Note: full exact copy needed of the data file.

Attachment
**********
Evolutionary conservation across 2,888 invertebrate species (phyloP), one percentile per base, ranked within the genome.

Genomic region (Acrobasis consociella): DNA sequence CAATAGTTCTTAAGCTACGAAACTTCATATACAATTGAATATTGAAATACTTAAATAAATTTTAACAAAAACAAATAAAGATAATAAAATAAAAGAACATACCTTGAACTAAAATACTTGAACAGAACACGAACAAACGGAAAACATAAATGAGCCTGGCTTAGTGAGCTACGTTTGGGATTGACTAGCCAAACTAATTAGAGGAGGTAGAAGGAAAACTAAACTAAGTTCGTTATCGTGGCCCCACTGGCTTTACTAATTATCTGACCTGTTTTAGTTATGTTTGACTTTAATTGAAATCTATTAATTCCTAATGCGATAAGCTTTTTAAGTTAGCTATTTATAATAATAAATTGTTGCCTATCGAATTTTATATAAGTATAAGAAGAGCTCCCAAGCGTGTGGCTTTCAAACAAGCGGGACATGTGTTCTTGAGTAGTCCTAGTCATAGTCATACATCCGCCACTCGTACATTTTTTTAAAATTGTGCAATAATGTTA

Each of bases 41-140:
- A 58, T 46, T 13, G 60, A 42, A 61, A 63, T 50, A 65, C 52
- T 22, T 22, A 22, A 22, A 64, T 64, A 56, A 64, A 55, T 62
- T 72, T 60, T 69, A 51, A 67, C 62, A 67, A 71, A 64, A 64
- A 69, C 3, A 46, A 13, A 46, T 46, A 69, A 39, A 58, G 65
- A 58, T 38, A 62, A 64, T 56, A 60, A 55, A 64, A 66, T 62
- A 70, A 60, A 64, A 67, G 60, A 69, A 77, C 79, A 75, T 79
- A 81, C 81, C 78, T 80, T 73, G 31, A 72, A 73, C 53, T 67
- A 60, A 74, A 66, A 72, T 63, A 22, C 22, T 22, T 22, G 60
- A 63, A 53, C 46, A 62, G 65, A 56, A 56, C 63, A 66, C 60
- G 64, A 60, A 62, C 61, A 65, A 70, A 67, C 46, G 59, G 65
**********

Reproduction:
Evolutionary conservation across 2,888 invertebrate species (phyloP), one percentile per base, ranked within the genome.

Genomic region (Acrobasis consociella): DNA sequence CAATAGTTCTTAAGCTACGAAACTTCATATACAATTGAATATTGAAATACTTAAATAAATTTTAACAAAAACAAATAAAGATAATAAAATAAAAGAACATACCTTGAACTAAAATACTTGAACAGAACACGAACAAACGGAAAACATAAATGAGCCTGGCTTAGTGAGCTACGTTTGGGATTGACTAGCCAAACTAATTAGAGGAGGTAGAAGGAAAACTAAACTAAGTTCGTTATCGTGGCCCCACTGGCTTTACTAATTATCTGACCTGTTTTAGTTATGTTTGACTTTAATTGAAATCTATTAATTCCTAATGCGATAAGCTTTTTAAGTTAGCTATTTATAATAATAAATTGTTGCCTATCGAATTTTATATAAGTATAAGAAGAGCTCCCAAGCGTGTGGCTTTCAAACAAGCGGGACATGTGTTCTTGAGTAGTCCTAGTCATAGTCATACATCCGCCACTCGTACATTTTTTTAAAATTGTGCAATAATGTTA

Each of bases 41-140:
- A 58, T 46, T 13, G 60, A 42, A 61, A 63, T 50, A 65, C 52
- T 22, T 22, A 22, A 22, A 64, T 64, A 56, A 64, A 55, T 62
- T 72, T 60, T 69, A 51, A 67, C 62, A 67, A 71, A 64, A 64
- A 69, C 3, A 46, A 13, A 46, T 46, A 69, A 39, A 58, G 65
- A 58, T 38, A 62, A 64, T 56, A 60, A 55, A 64, A 66, T 62
- A 70, A 60, A 64, A 67, G 60, A 69, A 77, C 79, A 75, T 79
- A 81, C 81, C 78, T 80, T 73, G 31, A 72, A 73, C 53, T 67
- A 60, A 74, A 66, A 72, T 63, A 22, C 22, T 22, T 22, G 60
- A 63, A 53, C 46, A 62, G 65, A 56, A 56, C 63, A 66, C 60
- G 64, A 60, A 62, C 61, A 65, A 70, A 67, C 46, G 59, G 65